Mr. Blue Sky (@nicosuave6): The Athletic recently had a survey saying we have the best media food in the league. What’s your favorite offering from the Pizzarena?

Langlois: I think the outstanding quality about media dining at Little Caesars Arena is the variety. It’s a big space – much larger than most media dining rooms – so they’ve got the room to accommodate the large selections. If you want pizza, there’s pizza. If you want chicken fingers or chicken wings and fries, there’s that. If you want hot dogs or other sausages, there’s that. If you want to make your own salad, there’s a well-stocked salad bar. There’s a make-your-own-nachos station. There’s usually a meat-carving station. And then there’s a regular buffet that usually includes two entrée options plus various vegetables and pasta or rice dishes. In a fair number of NBA arenas, you get no choices. At LCA, you can eat healthy or you can indulge in pretty much any guilty-pleasure food of your choice. Then there’s a soft-serve ice cream station and various cookies/desserts. No popcorn machine, though.

Hitman Danny (@HitmanDanny313): On paper, is this the worst Pistons roster ever?

Langlois: The 1979-80 Pistons went 16-66 and in December of that season owner Bill Davidson hired Jack McCloskey, who not much more than a month into his tenure traded the most accomplished player on the roster, Bob Lanier. The Pistons had been under the administration of Dick Vitale for the past one-plus seasons and he had stocked the roster with many young players with local ties. He drafted John Long and Terry Tyler from the University of Detroit teams he coached in 1978, then drafted Michigan State’s Greg Kelser, Michigan’s Phil Hubbard and U of D’s Terry Duerod in 1979. The Pistons also had native Detroiters Eric Money and James McElroy on the roster. Vitale was fired early in the 1979-80 season and replaced by assistant Richie Adubato. Years later, Adubato – known for his quick wit – told me he looked out one night, turned to his assistant coach and quipped, “We have a hell of a team – for the Big Ten.” Long, Tyler, Hubbard and Kelser all had solid NBA careers, but with all due respect that team had no one close to Blake Griffin or Derrick Rose.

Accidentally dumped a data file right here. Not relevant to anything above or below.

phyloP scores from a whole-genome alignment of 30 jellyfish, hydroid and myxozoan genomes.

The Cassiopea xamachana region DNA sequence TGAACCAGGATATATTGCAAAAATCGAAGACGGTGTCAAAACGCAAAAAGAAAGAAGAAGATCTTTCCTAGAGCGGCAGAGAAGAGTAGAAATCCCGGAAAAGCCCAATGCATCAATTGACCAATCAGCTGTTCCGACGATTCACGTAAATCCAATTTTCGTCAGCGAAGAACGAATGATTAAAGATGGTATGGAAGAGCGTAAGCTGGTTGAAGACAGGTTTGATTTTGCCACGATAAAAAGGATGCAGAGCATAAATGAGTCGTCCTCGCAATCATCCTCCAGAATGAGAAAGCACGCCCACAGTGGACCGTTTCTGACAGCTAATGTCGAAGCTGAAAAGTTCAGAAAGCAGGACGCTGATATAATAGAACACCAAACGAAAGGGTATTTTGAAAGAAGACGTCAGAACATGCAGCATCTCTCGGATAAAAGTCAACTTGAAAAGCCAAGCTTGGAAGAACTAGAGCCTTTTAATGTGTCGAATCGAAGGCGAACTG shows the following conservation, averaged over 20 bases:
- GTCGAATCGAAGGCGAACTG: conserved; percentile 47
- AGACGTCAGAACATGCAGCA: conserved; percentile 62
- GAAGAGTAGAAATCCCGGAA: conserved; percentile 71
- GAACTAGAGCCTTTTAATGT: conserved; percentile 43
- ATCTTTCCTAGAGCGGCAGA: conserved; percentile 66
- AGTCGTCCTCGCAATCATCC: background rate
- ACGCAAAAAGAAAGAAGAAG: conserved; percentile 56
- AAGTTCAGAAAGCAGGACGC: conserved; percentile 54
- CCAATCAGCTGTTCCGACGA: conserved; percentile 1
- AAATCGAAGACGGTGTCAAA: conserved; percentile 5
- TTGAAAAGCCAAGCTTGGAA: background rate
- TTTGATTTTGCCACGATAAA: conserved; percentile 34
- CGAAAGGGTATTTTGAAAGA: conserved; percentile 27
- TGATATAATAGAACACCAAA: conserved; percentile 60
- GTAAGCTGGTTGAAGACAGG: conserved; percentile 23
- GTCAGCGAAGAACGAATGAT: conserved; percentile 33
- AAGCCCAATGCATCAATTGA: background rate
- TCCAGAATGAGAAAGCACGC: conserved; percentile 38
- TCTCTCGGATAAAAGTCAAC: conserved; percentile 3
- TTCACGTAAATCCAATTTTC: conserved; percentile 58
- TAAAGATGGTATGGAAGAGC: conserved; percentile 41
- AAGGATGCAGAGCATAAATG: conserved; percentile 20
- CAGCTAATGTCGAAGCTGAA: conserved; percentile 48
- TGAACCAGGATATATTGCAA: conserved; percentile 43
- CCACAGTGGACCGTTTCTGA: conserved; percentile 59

Jason Axel Bowman (@jaxyjg): With the team not playing in Orlando, what advantages do you think the team and front office have for the future compared to teams who are prepping to play right now?

Langlois: It’s a stretch given what we know at the moment to contend that the Pistons have any advantage over the teams that will be playing a minimum of eight games in Orlando and then advancing to the playoffs. I suppose you could say they’re avoiding any chance of injuries that would affect the 2020-21 season. Teams that make the playoffs and especially those that go deep into the playoffs will risk having injured players – and there will, inevitably, be injuries coming out of Orlando – unavailable for much or all of 2020-21 if there isn’t going to be much of a break between seasons as it appears there won’t be with a projected Oct. 12 end date for this year’s Finals and the speculated Dec. 1 start of next season. All front offices are going to have ample time to determine their game plans for the off-season. That is probably more helpful for the Pistons and teams that had front-office turnover at the top – the Bulls also have a new leadership team in place and the Knicks, as well – than for franchises with holdover regimes. The Pistons not being in Orlando doesn’t give the front office any particular advantage over those that are there. It would really be a stretch to suggest that the front offices of teams in Orlando will be distracted to any significant degree, though adhering to NBA protocols in the bubble might force them to go about their business in somewhat unconventional ways. There is a school of thought that the eight teams excluded from the bubble won’t have the same networking opportunities to discuss trades that those teams inside the bubble will, but I wouldn’t put much stock in that. Everybody does business by text and phone as a matter of course these days. There might be the rare special circumstance where a face-to-face meeting between general managers closes a deal, but in general I don’t think it will impede the Pistons from accomplishing their off-season goals.

Suffering Sports Fan (@PistonUpNorth): What are the chances the Pistons are able to re-sign Christian Wood? How important is signing him to their rebuild?